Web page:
High school basketball players have often asked me about their visits to prospective colleges for whom they have been recruited to play college basketball. One unsigned senior asked what he should do to prepare for his two visits in a couple of weeks. What kind of work should I do in the gym? Any last minute tips?
Here was my advice:
- I would say you should define what your superpowers are.
- Commit to selling yourself. This is not a time to be a wall flower.
- Have a plan to demonstrate those superpowers.
- Ask meaningful questions. “What does it take to really excel in this program?” Ask the players, managers, and coaches. Know that managers and players will be reporting back to coaches. As will secretaries and perhaps the janitor.
- Keep a small notebook with these questions and write down the answers given. Ask coaches “Do you mind if I take notes?”
- Ask coach: “Can you tell me about your goals for next season and beyond and how you view me as being able to help?” Clarify understanding and perhaps tell a brief story as to why they are correct and that where you are specifically a cultural fit.
- At end of meeting ask: “Is there anything about me that makes you think I might not be a perfect fit here?” Then address that possible previously hidden objection. Respectfully but confidently. Do not dismiss the objection. Coaches know you have weaknesses. Explain your plan to take valued feedback and turn it into an action plan. Tell a story that demonstrates you have done this with another weakness and how it is a strength now.
- Have fun. Be likable. Authentic. Play that up. If you have interpersonal superpowers, demonstrate.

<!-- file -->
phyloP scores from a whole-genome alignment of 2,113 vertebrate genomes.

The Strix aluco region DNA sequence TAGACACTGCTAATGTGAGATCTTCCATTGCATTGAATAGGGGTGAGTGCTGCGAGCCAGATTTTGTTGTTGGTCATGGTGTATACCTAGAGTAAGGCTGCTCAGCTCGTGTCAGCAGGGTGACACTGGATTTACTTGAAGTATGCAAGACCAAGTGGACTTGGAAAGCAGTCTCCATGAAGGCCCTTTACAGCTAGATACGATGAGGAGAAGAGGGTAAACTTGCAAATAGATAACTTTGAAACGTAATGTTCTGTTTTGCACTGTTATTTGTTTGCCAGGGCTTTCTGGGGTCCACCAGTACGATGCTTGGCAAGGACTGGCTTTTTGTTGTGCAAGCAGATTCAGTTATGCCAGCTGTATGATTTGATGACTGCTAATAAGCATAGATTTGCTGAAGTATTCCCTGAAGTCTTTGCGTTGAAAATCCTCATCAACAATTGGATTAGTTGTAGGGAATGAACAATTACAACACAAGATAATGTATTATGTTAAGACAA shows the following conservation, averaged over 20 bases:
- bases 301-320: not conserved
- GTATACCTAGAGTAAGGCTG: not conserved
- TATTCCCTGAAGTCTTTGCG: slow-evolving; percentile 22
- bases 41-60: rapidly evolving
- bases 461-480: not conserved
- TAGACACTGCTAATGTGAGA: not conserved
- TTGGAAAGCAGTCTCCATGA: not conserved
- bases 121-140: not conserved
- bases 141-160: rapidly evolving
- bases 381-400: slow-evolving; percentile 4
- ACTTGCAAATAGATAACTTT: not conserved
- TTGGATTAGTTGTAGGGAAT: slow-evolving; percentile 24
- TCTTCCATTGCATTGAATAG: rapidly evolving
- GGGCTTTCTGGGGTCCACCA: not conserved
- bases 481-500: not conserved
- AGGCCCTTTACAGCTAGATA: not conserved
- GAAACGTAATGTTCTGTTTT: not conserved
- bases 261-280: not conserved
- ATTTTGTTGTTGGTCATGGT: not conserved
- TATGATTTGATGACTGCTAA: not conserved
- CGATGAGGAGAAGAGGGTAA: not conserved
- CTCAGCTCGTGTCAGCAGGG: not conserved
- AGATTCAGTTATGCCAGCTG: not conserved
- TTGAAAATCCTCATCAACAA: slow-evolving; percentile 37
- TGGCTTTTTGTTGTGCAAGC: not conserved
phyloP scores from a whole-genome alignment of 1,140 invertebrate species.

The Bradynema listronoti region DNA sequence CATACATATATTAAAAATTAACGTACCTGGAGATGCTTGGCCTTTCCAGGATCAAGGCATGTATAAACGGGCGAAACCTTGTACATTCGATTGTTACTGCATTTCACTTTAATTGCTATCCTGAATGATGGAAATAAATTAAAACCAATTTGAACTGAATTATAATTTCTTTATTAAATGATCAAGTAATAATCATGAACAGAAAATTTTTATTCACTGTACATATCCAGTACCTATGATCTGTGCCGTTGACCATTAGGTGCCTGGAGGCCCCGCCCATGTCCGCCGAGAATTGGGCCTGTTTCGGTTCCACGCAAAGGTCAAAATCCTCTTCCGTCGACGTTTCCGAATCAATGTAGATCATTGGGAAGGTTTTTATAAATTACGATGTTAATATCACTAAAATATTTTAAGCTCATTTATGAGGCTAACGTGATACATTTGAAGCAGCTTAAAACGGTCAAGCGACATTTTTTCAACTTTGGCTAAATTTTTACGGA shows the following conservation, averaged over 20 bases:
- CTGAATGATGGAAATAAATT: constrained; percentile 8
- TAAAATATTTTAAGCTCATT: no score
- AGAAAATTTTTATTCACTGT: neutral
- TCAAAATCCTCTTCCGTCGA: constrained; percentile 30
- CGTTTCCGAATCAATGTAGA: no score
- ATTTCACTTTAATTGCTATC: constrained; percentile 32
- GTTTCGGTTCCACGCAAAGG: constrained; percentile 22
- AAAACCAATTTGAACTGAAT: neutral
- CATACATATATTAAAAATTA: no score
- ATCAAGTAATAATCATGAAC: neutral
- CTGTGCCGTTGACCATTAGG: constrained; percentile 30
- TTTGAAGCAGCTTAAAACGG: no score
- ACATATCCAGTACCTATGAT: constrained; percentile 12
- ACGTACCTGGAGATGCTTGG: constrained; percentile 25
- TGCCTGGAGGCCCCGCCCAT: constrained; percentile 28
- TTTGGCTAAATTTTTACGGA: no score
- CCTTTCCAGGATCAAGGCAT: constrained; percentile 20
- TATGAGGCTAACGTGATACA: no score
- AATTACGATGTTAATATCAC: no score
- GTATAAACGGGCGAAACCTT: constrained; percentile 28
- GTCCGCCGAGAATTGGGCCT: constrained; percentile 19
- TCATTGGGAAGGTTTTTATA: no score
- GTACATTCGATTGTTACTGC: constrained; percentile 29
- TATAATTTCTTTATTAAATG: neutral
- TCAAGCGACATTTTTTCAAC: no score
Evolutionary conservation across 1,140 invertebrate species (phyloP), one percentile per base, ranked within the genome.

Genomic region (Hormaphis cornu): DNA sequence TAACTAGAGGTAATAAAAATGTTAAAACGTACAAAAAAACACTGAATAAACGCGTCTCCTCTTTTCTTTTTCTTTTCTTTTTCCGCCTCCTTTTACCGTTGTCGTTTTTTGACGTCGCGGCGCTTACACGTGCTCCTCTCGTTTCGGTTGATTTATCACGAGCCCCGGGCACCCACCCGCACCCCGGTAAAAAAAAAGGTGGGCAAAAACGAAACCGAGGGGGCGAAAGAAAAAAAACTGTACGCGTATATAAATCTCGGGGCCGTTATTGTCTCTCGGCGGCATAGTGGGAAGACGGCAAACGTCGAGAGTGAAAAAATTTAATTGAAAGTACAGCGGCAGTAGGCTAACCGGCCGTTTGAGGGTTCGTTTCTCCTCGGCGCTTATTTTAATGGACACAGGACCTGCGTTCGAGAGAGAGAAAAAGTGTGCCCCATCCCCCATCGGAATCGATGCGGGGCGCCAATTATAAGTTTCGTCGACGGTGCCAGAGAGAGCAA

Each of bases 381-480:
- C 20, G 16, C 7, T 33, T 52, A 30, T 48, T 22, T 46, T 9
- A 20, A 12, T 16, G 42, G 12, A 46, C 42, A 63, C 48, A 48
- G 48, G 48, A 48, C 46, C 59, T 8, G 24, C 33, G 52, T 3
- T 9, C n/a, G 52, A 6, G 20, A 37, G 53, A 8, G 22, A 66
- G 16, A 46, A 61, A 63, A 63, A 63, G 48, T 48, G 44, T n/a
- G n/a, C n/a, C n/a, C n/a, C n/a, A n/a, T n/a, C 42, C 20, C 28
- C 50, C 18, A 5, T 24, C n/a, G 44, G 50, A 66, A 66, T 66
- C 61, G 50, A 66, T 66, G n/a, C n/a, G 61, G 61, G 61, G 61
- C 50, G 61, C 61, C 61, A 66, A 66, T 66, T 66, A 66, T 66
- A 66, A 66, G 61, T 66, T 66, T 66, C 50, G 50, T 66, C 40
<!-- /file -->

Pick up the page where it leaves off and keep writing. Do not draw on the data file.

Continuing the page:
- You may face temptations on this visit. This is absolutely not the time for drinking, sexual activity, or outlandish behavior. Trust me, this all gets back. Even if the players are headed to a keg party, you are not following the “When in Rome…” philosophy. Also not the time to discuss your views on abortion, get a tattoo, break out the stylish man capri pants, or bash your high school coach. USE GOOD JUDGEMENT!
- Send handwritten thank you notes to everyone that took the time to show you around. Be specific in the thank you. “Thanks for showing me that cool off campus pizzeria – just the type of thing they don’t show you in the school catalog.” “Thanks for being candid enough to tell my handle is pathetic… worked out two hours on it this morning.” These thank you notes should be handwritten and mailed the day you return.
Many visits involve an open gym session with the players. For the unsigned senior or recruit, this is a bit of a tryout. I still remember the unsigned senior visiting my old college that complimented a move I made and asked me if I might be able to show it to him when we were done. It was sincere and it left an impression that the kid believed in self improvement. I shared that with my coach. I also shared my scouting report.
As far as last minute training, I would focus primarily on getting reps on the defined superpower list. At 110% speed. In other words, take your sharpest knives, and sharpen them some more. Not the time to address weaknesses from a teaching perspective. Shooting workout yes, shooting teaching no. Dribbling workout yes, new move development no.
I am, however, a huge proponent of taking that interview feedback and using it as your developmental blueprint. Players at this stage have often ignored development as they have been focused on exposure. Well, that weakness list you received means you were exposed. We all get exposed so don’t be disappointed. Meaning if you have not addressed fundamental flaws, magnified strengths, then you are really only playing for conditioning and perhaps to strengthen basketball IQ thru reps. College players who excel develop body, mind, and skills. All three. Playing more games, scrimmages etc. rarely addresses body or skills. This is a cultural problem in American basketball. That list you get from interviews with coaches is your blueprint for skills development. You need to thank them for that so they know you are willing to do the work. Magnify strengths, address weaknesses. Develop.